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Celtic Goddess Names - D

Daughter of King Gradion of Cornwall, who built for her the glorious city of Ker-Ys ('City of the Depths'). She rebelled against Christianity and led the citizens of the city in such debauchery that all in Ker-Ys were swallowed by the sea. Fishermen still see Dahud swimming among the fish, and know that to purchase goods from a Ker-Ysian WIll restore the city to life. The first man to hear the bells of the church or see its spires will become king of the city. Dahud is a form of the Submerged Princess archetype, an enticing and dangerous feminine principle easily released by those who bravely seek to know her or imprudently seek to own her.
A British/Celtic feritility goddess, associated with the month of May.

The Gallic goddess of cattle and of fertility and healing; her name means "divine cow".

An Irish Celtic river Goddess whose name appears across the face of Europe, the tutelary deity of many nations and places (cf. Don River, Danube River, Denmark, etc.). In the isles, she was the Mistress of the Tuatha De Danaan, the race of divine and semi-divine inhabitants of Ireland before the coming of the Milesians.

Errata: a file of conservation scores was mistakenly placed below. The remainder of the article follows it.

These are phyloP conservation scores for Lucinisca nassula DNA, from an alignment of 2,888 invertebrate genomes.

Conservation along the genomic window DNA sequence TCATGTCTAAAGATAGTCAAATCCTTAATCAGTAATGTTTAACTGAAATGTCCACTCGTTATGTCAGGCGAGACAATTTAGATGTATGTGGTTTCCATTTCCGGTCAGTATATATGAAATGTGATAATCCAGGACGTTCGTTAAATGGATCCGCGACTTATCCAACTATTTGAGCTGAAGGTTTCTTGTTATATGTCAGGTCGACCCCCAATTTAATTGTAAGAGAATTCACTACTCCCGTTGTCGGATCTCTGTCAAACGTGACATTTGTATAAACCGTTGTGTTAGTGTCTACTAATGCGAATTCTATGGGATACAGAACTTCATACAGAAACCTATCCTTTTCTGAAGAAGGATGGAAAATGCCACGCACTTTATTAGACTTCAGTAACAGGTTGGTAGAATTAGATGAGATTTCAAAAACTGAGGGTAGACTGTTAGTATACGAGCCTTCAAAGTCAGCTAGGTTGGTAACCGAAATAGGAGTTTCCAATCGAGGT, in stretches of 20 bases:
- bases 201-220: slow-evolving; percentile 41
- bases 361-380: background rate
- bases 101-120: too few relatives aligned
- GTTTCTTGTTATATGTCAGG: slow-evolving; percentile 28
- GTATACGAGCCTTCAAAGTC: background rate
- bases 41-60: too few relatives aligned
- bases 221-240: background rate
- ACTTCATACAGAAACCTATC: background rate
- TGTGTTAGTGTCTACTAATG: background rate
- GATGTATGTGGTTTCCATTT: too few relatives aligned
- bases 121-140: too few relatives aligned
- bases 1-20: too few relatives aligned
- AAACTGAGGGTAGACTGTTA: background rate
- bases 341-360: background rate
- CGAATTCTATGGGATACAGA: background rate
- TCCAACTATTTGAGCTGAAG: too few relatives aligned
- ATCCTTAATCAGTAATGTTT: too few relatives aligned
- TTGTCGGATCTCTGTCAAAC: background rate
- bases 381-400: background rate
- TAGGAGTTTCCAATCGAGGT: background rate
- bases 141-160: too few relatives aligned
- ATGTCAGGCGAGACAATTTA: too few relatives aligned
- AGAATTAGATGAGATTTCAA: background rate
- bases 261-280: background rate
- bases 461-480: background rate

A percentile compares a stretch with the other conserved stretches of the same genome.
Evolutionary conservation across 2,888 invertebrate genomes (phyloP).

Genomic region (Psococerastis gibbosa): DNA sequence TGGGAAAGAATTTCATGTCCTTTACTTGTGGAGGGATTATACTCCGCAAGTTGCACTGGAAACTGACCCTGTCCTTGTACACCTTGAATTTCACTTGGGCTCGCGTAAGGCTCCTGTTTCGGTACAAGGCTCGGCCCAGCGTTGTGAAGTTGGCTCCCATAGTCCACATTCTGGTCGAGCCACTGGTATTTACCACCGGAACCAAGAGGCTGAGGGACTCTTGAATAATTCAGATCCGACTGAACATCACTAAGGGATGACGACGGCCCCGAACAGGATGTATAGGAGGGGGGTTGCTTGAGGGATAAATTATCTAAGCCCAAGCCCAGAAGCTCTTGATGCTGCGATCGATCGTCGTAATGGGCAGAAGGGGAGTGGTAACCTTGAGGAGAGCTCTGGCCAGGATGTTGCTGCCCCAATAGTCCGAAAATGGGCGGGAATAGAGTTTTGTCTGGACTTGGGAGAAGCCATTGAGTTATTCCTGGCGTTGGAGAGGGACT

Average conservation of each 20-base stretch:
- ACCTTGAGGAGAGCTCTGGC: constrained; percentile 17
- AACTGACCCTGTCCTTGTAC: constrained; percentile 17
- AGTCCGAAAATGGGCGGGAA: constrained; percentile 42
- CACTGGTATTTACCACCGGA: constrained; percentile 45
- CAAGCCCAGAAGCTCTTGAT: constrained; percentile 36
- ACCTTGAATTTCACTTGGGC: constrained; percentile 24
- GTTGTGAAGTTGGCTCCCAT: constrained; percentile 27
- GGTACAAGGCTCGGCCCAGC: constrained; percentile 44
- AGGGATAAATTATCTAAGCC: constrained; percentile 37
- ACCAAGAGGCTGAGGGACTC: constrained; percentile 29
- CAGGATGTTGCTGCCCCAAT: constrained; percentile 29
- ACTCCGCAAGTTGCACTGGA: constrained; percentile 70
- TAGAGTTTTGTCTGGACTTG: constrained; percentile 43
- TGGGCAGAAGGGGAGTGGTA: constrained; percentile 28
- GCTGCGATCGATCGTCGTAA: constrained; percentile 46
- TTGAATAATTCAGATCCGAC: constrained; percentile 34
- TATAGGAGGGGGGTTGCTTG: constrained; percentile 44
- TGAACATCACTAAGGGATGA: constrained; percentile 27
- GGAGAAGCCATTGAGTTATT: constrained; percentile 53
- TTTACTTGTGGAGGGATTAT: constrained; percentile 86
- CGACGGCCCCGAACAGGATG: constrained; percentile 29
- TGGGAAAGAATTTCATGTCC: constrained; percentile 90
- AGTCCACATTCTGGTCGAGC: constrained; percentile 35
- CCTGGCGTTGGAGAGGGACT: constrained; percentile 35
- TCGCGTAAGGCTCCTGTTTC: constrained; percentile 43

The Irish Celtic earth goddess, matriarch of the Tuatha Dé Danann ("People of the goddess Danu"). Danu is the mother of various Irish gods, such as the Dagda (also mentioned as her father), Dian Cecht, Ogma, Lir, Lugh, and many others. Her Welsh equivalent is the goddess Don.

The mother of Cuchulainn. There are a number of versions of his birth, of which two follow: one, Dechtere accidentally swallowed a mayfly while drinking a cup of wine, became pregnant from this event, and bore Cuchulainn; two, She was impregnated by the god Lugh with his own soul, and vomited him into life as Cuchulainn, thereby remaining a virgin.

In Irish Gaelic literature, folklore, and mythology, a legendary heroine. Deirdre, who was renowned for her beauty, was brought up by Conchobar, King of Ulster, who planned to marry her. However, she fell in love with his nephew Noíse and they fled to Scotland, accompanied by his two brothers. Emissaries of the king induced them to return to Ireland, and when they did, Conchobar had the three brothers treacherously killed. Deirdre then died of grief.

Dia Griene
The daughter of the sun in ancient Scotland. She appears in a folktale in which, held captive in the Land of the Big Women, she is freed by the Cailleach, disguised as a fox, and a helpful young bumbler named Brian.

The Irish goddess of cattle.

The mother goddess of the Fomors.

The Welsh mother-goddess. She is the wife of Beli, and mother of Gwydion or of Arianrhod. Her Irish counterpart is Danu.

A possibly Gallic forest Goddess, the patroness to coniferous trees, especially firs. She is said to be the motherof the Celtic Tree Calendar.

("goddess"') This Welsh goddess comes form a Pre-Celtic legend, with later Christian additions. She built with her husband Dwyvan ("god") the Welsh Ark (Nefyed Nav Nevion), in which they escaped, with various animals, from the great flood caused by the monster Addanc.

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